Reading Food Labels
You hear how it’s important to read food labels, but seriously, how do you do it? What do you look for? Let’s break it down:
Serving size/ Servings per Container:
The information on the label (calories, fat, sugar, etc) is based off ONE serving. This is important especially when it comes to drinks and individually packaged foods. Most people thing that one serving is that entire 16oz soda or the entire protein bar- when in reality it’s usually only half of that drink or half that protein bar. The official serving size for beverages is 8oz- so if you drink the entire 16oz bottle you need to double all of information on the label. Same goes for small packages of crackers, candy, etc. The serving size is usually much smaller than what you think it is.
Calories, Fat, Protein and Carbs:
Again, along with all of the information on this label, it’s based off ONE serving. You see the total fat per serving as well as the total calories from fat. If an item has 250 calories per serving, and 135 of those are from fat you can see that over half of the calories in that item are from fat (not good!)
Total carbohydrates is again, the total amount of carbs in that serving. Sugar is a carbohydrate so this is included in the total. Natural sources of sugar are included in both the amount of sugar listed and total carbohydrates. Natural sugar could be something like milk or fruit.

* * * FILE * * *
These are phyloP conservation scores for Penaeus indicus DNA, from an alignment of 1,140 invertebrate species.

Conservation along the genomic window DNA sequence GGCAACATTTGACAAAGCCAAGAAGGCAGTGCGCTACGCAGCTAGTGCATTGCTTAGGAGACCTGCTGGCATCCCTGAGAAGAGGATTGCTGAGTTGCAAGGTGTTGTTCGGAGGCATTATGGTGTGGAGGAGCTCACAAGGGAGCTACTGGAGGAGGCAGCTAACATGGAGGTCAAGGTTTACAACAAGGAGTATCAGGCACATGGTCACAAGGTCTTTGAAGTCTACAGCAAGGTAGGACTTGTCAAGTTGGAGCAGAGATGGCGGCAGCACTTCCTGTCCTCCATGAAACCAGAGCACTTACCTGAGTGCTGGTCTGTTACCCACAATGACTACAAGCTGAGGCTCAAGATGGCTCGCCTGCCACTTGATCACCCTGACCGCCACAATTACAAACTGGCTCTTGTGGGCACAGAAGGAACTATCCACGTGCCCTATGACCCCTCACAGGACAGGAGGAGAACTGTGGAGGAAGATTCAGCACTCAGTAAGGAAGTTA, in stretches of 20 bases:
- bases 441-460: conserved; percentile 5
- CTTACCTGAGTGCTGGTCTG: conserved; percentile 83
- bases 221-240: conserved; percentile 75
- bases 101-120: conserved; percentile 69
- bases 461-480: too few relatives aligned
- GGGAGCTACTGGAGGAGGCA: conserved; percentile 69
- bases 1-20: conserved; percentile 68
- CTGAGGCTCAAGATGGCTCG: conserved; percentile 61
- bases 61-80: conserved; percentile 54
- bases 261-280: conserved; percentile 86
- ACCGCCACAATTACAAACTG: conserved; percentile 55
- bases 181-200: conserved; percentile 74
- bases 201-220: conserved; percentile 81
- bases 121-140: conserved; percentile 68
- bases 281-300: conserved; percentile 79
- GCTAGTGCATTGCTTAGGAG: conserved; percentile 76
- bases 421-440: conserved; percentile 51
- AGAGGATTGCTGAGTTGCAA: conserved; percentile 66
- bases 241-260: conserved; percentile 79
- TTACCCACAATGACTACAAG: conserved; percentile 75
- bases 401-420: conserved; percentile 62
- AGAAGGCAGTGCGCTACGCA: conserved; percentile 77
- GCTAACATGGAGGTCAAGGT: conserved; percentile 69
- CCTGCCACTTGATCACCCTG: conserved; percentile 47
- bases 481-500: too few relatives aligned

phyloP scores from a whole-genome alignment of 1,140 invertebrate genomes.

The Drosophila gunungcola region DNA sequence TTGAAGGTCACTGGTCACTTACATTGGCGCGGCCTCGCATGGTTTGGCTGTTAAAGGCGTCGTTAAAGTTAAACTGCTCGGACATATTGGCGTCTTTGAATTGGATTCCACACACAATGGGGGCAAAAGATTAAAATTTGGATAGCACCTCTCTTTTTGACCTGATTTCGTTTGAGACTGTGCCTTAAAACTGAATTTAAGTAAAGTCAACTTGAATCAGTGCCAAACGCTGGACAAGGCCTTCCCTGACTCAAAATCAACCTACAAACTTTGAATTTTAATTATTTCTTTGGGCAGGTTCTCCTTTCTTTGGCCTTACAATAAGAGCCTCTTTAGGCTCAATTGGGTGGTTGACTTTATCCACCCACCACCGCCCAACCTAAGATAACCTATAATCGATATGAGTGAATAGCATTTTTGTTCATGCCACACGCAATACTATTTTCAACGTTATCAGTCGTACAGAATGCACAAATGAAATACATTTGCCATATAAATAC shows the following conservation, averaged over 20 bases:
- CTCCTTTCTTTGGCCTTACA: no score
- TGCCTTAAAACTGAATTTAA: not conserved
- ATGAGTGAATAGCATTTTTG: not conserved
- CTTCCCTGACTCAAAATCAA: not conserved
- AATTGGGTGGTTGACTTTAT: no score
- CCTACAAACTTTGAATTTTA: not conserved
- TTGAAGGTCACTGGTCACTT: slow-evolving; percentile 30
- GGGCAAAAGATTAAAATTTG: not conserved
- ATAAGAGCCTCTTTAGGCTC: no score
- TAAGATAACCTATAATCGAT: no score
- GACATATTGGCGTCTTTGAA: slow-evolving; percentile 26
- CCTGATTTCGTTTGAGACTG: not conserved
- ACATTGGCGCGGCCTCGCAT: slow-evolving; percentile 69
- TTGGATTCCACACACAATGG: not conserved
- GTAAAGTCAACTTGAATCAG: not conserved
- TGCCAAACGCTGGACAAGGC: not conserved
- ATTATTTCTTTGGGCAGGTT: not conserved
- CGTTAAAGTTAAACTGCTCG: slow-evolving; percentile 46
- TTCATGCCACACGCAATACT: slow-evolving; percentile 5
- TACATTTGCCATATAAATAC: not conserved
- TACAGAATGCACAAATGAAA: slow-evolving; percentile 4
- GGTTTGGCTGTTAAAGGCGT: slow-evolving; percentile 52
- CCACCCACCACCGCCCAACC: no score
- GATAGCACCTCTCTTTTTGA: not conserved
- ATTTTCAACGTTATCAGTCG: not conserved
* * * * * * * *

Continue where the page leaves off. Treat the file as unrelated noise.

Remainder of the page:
When it comes to the amount of sugar in a product, there are two things to consider. First, the amount of sugar per serving- a good rule of thumb is to avoid processed foods with more than 10g of sugar per serving (milk and fruit are excluded- they are not considered processed, fruit juice however, is something to avoid). After you check out the amount of sugar in a serving, look at the ingredients list. If sugar is listed in the first 3 items, ditch it. OR if there are a couple versions of “sugar” in the ingredients list- ditch it as well. Some other words to look for that mean the same thing as “sugar” are: high fructose, raw sugar, syrup, brown sugar, fruit juice concentrate, corn syrup, beet sugar, maltodextrin, sucrose.
Fibers are also part of the total carbohydrate count. A product that has 5 grams or more of fiber in a serving is considered a “good source” of fiber.
% of Daily Value:
The % of daily value is the amount found in that product based on a 2,000 calorie diet. Now this is a problem. Most people DO NOT NEED 2,000 calories. In fact, most people should consume MUCH LESS than 2,000 calories. Obviously this varies a little from person to person, but the average female needs about 1,500 calories.
But anyways, back to % of daily value..here’s an example. One serving (a cup) of creamy broccoli soup has 250 calories and 15 grams of fat. Now, 15 grams of fat is 25% of the amount of fat you should consume over an entire day! Can you imagine that? Hopefully you’re not hungry! If you eat 2 cups of this soup, you’ve used up 50% of your total fat intake for a day. Add two servings of peanut butter (4 tbsp) and you’ve hit 100%. Could you imagine eating 2 cups of soup and 4 scoops of peanut butter all day? Yikes.
Sometimes I need visuals to fully grasp “food concepts”, so here’s a few for you:
-every 5 grams of fat is equal to one teaspoon (imagine a teaspoon of butter. Yuck!)
-every 4 grams of sugar is equal to one teaspoon (a 16oz soda or tea might have as many as 30 grams of sugar per serving (8oz). If you’re drinking that entire 16oz bottle, you’re looking at 60 grams of sugar- FIFTEEN TEASPOONS of sugar or just under 1/3 cup.)
To good health!